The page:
What is the best chess technique? I mean, how do World Champions think in a game? What happens in their minds?

Do they think of their moves in advance or they just know what to move because they have practiced a lot?

I ask this because I've seen some videos with really fast players and it is hard to imagine that somebody can think so fast.

  • 3
    There are two interesting books that I know of that actually transcribe strong players' verbalized thought processes as they make decisions: Avni, The Grandmaster's Mind, and Aagaard, Inside the Chess Mind. I found them both fascinating.
    – dfan
    Apr 14 '15 at 17:45
  • en.chessbase.com/post/…
    – user3431
    Jul 20 '16 at 0:07
  • I think only a World Champion can answer this question ;)
    – relipse
    Jul 22 '16 at 14:49

When chess players play very fast, they think in much the same way that you think when you talk really fast. You don't think about nouns and verbs and grammar and dictionary definitions of words, although language is incredibly complicated; you have that all internalized. Good chess players have internalized the standard patterns of chess the way that you have internalized the standard patterns of speech.

Now, if you're writing a formal essay, with lots of time in which to write it, you'll spend lots of time thinking about how to construct your argument, exact word choice, possible objections of the reader that you want to address in advance, etc. Similarly, chess players think very carefully and deliberately when they have a long time to think.


It is not that strong chess players think faster but rather that they think better. With the arsenal of a variety of patterns, they do not have to think faster because of their knowledge of patterns. Instead of calculating 2-3 moves ahead, patterns allow the person to know the result of combination instantly. It is in this way, an accumulation of patterns, that ultimately creates a strong player. It is important to note that even with their accumulation of chess patterns, chess players still rely heavily on calculation. Their is a reason that professional chess games can last up to 6 hours at times, and of course this implies that they do not know what move to play. Chess players play fast only when low on time or if the game has a fast time control in which the reverse happens and they rely heavily on patterns and "intuition." In regards to how chess player decide what move to play, they go through the lines of various candidate moves and assess the position that arises from them. These actions would be quite impossible for normal humans to do because of our inability to effectively assess positions and the fact that every position has about 40 possible moves and just calculating 1 move ahead would take 160 continuations. That is where the patterns are very effective and allows players to intuitively know what possible continuations are worth considering and what should be disregarded.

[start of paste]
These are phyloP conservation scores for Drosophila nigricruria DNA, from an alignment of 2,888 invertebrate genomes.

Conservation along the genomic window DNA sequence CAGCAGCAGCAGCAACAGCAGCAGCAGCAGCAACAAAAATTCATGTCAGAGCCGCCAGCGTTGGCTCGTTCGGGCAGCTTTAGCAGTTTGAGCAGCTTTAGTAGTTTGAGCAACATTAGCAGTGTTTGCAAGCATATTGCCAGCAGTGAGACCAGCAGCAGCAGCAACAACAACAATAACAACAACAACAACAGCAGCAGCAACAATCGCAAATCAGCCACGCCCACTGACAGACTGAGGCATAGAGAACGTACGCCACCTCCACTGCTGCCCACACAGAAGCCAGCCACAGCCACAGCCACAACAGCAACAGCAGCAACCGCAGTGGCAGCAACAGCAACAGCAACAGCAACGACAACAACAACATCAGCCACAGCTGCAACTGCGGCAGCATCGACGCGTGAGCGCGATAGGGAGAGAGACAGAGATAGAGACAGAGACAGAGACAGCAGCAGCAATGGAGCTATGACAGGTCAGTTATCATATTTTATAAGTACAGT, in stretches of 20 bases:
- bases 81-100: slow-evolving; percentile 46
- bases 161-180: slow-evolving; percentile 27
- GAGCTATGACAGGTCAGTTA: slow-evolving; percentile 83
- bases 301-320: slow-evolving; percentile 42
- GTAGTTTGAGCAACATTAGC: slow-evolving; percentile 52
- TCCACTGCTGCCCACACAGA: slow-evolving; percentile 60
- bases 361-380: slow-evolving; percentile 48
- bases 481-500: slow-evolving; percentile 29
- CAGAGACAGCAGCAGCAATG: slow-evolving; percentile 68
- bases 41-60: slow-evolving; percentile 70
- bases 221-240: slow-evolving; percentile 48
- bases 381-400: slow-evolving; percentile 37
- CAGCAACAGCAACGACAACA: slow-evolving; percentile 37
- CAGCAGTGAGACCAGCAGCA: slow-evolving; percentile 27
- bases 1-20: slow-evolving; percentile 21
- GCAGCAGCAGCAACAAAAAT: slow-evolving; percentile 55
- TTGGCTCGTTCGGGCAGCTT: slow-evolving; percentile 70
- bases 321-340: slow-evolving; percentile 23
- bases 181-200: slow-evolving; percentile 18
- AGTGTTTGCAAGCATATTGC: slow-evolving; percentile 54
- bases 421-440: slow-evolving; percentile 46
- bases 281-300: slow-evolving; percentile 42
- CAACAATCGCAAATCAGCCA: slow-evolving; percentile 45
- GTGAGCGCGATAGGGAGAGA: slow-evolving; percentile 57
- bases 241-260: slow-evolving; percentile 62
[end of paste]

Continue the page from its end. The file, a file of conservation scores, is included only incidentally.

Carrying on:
An interesting read would be "Move First, Think Later" by Willy Hendriks. It covers this topic from a different (and very interesting) perspective. Here are a few highlights covered in the book:

The De Groot study found that a difference between weak and strong players was not usually depth of analysis but rather that strong players just see the best moves. Weak players may never even analyze the right move(s) at all.

He asserts that there is no magic thinking process that strong players use. His justification is that if there was a thinking process or algorithm that would suddenly make you strong, chess wouldn't be very interesting and there would be many more strong players.

The voice you hear in your head that is suggesting moves is compared to a PR person speaking for a company (they may be well spoken but they didn't invent the things they are describing). In the same way, by the time you become aware of a move (and justify it with positional considerations) it has already been provided to you by a subconscious process that you are basically unaware of.

So how do strong players magically find moves? He suggests that it's less finding and more recall (e.g. memory). In other words they've looked at, played, and analyzed many high quality games, exposing the strong player to thousands of patterns. Which, you know, is what most strong players recommend you do if you want to get better.


Strong chess players are not as fast thinkers as they are efficient. A better chess player is more efficient, he eliminated the bad moves faster allowing him to focus more on coming up with better moves and strategies.